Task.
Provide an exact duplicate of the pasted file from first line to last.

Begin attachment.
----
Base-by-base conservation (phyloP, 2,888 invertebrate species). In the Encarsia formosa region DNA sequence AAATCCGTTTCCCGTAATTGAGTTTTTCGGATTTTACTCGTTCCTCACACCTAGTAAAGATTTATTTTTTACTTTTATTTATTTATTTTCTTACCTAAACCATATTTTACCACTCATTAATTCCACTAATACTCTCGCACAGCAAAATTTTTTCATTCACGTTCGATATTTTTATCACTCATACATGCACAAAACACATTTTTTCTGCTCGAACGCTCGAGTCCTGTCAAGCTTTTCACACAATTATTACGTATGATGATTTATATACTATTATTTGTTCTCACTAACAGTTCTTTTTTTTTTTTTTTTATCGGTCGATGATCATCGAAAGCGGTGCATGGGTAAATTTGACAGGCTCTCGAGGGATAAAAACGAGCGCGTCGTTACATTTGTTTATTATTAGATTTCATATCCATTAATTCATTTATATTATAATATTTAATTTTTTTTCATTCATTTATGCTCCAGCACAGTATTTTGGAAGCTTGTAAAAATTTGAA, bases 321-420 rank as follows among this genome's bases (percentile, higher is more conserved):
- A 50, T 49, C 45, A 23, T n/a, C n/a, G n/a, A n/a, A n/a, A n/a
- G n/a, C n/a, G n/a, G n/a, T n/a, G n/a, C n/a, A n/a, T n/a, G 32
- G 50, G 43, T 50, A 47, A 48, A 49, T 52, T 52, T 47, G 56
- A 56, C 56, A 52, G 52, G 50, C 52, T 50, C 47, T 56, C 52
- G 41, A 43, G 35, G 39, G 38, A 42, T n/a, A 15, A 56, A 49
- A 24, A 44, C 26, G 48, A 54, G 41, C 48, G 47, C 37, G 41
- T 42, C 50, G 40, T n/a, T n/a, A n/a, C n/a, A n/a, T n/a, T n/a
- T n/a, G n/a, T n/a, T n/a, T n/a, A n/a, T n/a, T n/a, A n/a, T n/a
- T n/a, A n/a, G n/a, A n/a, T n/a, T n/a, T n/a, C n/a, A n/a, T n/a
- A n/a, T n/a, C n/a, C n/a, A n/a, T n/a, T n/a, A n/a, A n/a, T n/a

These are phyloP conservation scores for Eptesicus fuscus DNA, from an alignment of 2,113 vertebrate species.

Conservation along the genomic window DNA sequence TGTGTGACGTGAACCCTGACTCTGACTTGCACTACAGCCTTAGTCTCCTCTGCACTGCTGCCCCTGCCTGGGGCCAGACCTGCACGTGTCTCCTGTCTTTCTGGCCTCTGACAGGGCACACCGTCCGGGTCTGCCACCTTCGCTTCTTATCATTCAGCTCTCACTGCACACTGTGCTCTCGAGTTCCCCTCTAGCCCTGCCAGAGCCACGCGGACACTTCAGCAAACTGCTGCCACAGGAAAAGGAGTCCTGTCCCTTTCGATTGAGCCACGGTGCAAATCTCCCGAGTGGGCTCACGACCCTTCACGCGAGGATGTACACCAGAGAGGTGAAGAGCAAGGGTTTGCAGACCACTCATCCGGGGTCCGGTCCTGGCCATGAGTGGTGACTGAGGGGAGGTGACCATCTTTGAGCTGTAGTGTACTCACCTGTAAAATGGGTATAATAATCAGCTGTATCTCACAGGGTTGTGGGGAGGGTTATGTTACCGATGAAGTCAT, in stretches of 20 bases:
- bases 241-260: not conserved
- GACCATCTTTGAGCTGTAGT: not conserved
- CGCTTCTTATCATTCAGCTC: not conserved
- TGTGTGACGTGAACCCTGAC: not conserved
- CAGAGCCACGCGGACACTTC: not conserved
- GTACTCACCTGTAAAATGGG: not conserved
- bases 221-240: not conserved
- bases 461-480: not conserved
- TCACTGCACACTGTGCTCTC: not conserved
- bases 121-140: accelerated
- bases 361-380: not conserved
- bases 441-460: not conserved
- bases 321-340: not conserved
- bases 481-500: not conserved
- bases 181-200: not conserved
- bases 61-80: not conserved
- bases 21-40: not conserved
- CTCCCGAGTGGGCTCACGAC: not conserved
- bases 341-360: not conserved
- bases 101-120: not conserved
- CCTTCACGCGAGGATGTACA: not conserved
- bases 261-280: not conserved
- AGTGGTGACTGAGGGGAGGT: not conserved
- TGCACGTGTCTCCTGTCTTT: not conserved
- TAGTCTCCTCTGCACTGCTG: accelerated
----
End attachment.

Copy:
Base-by-base conservation (phyloP, 2,888 invertebrate species). In the Encarsia formosa region DNA sequence AAATCCGTTTCCCGTAATTGAGTTTTTCGGATTTTACTCGTTCCTCACACCTAGTAAAGATTTATTTTTTACTTTTATTTATTTATTTTCTTACCTAAACCATATTTTACCACTCATTAATTCCACTAATACTCTCGCACAGCAAAATTTTTTCATTCACGTTCGATATTTTTATCACTCATACATGCACAAAACACATTTTTTCTGCTCGAACGCTCGAGTCCTGTCAAGCTTTTCACACAATTATTACGTATGATGATTTATATACTATTATTTGTTCTCACTAACAGTTCTTTTTTTTTTTTTTTTATCGGTCGATGATCATCGAAAGCGGTGCATGGGTAAATTTGACAGGCTCTCGAGGGATAAAAACGAGCGCGTCGTTACATTTGTTTATTATTAGATTTCATATCCATTAATTCATTTATATTATAATATTTAATTTTTTTTCATTCATTTATGCTCCAGCACAGTATTTTGGAAGCTTGTAAAAATTTGAA, bases 321-420 rank as follows among this genome's bases (percentile, higher is more conserved):
- A 50, T 49, C 45, A 23, T n/a, C n/a, G n/a, A n/a, A n/a, A n/a
- G n/a, C n/a, G n/a, G n/a, T n/a, G n/a, C n/a, A n/a, T n/a, G 32
- G 50, G 43, T 50, A 47, A 48, A 49, T 52, T 52, T 47, G 56
- A 56, C 56, A 52, G 52, G 50, C 52, T 50, C 47, T 56, C 52
- G 41, A 43, G 35, G 39, G 38, A 42, T n/a, A 15, A 56, A 49
- A 24, A 44, C 26, G 48, A 54, G 41, C 48, G 47, C 37, G 41
- T 42, C 50, G 40, T n/a, T n/a, A n/a, C n/a, A n/a, T n/a, T n/a
- T n/a, G n/a, T n/a, T n/a, T n/a, A n/a, T n/a, T n/a, A n/a, T n/a
- T n/a, A n/a, G n/a, A n/a, T n/a, T n/a, T n/a, C n/a, A n/a, T n/a
- A n/a, T n/a, C n/a, C n/a, A n/a, T n/a, T n/a, A n/a, A n/a, T n/a

These are phyloP conservation scores for Eptesicus fuscus DNA, from an alignment of 2,113 vertebrate species.

Conservation along the genomic window DNA sequence TGTGTGACGTGAACCCTGACTCTGACTTGCACTACAGCCTTAGTCTCCTCTGCACTGCTGCCCCTGCCTGGGGCCAGACCTGCACGTGTCTCCTGTCTTTCTGGCCTCTGACAGGGCACACCGTCCGGGTCTGCCACCTTCGCTTCTTATCATTCAGCTCTCACTGCACACTGTGCTCTCGAGTTCCCCTCTAGCCCTGCCAGAGCCACGCGGACACTTCAGCAAACTGCTGCCACAGGAAAAGGAGTCCTGTCCCTTTCGATTGAGCCACGGTGCAAATCTCCCGAGTGGGCTCACGACCCTTCACGCGAGGATGTACACCAGAGAGGTGAAGAGCAAGGGTTTGCAGACCACTCATCCGGGGTCCGGTCCTGGCCATGAGTGGTGACTGAGGGGAGGTGACCATCTTTGAGCTGTAGTGTACTCACCTGTAAAATGGGTATAATAATCAGCTGTATCTCACAGGGTTGTGGGGAGGGTTATGTTACCGATGAAGTCAT, in stretches of 20 bases:
- bases 241-260: not conserved
- GACCATCTTTGAGCTGTAGT: not conserved
- CGCTTCTTATCATTCAGCTC: not conserved
- TGTGTGACGTGAACCCTGAC: not conserved
- CAGAGCCACGCGGACACTTC: not conserved
- GTACTCACCTGTAAAATGGG: not conserved
- bases 221-240: not conserved
- bases 461-480: not conserved
- TCACTGCACACTGTGCTCTC: not conserved
- bases 121-140: accelerated
- bases 361-380: not conserved
- bases 441-460: not conserved
- bases 321-340: not conserved
- bases 481-500: not conserved
- bases 181-200: not conserved
- bases 61-80: not conserved
- bases 21-40: not conserved
- CTCCCGAGTGGGCTCACGAC: not conserved
- bases 341-360: not conserved
- bases 101-120: not conserved
- CCTTCACGCGAGGATGTACA: not conserved
- bases 261-280: not conserved
- AGTGGTGACTGAGGGGAGGT: not conserved
- TGCACGTGTCTCCTGTCTTT: not conserved
- TAGTCTCCTCTGCACTGCTG: accelerated